ABSTRACT: This article contrasts perceptions among 58 under-represented minority (URM) faculty employed at U.S. research-extensive universities who reported an absence of mentoring or experienced informal or formal mentoring modalities. Key findings reveal a mentoring glass ceiling that affects URM faculty career paths: an absence of mentoring can lead to significant career miscalculations; well-intentioned mentors can devalue faculty scholarship; lack of senior faculty accountability for observed disengagement from faculty career development; and inadequate mentorship often limits access to social networks and collaborative research opportunities. Recommendations are offered for developing effective formal mentoring initiatives that reflect an institutional investment in early-career URM faculty.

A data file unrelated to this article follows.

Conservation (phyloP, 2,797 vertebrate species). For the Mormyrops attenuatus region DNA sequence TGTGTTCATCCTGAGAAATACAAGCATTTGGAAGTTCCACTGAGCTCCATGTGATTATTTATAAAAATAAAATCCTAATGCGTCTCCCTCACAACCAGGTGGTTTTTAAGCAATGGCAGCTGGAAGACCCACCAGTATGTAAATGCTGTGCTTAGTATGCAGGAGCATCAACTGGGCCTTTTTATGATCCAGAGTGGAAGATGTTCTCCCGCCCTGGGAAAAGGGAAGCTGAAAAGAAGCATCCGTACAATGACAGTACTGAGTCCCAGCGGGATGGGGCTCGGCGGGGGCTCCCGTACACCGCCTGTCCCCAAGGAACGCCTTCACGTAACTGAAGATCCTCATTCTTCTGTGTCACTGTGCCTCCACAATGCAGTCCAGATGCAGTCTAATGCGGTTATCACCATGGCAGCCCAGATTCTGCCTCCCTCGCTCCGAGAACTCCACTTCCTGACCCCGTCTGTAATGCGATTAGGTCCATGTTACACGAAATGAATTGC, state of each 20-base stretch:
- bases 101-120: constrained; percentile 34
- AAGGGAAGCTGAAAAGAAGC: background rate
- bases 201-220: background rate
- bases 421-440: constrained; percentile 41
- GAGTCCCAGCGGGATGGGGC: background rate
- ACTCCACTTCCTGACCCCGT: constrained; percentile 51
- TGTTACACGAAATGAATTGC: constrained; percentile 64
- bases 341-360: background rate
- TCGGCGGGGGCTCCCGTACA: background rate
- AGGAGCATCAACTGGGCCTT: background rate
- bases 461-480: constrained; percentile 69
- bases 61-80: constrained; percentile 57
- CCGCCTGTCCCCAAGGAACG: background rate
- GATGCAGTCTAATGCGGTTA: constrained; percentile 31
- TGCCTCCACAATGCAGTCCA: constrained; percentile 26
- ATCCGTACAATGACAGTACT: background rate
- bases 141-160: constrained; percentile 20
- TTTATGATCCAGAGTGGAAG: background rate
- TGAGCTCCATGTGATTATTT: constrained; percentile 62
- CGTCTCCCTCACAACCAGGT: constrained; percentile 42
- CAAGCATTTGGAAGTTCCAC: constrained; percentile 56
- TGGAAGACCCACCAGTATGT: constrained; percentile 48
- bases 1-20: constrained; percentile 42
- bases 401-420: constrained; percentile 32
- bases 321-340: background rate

Espino, M.M., & Zambrana, R.E. (2018). “How do you advance here? How do you survive?” An exploration of under-represented minority faculty perceptions of mentoring modalities. The Review of Higher Education, 42, 457 – 484. DOI:10.1353/RHE.2019.0003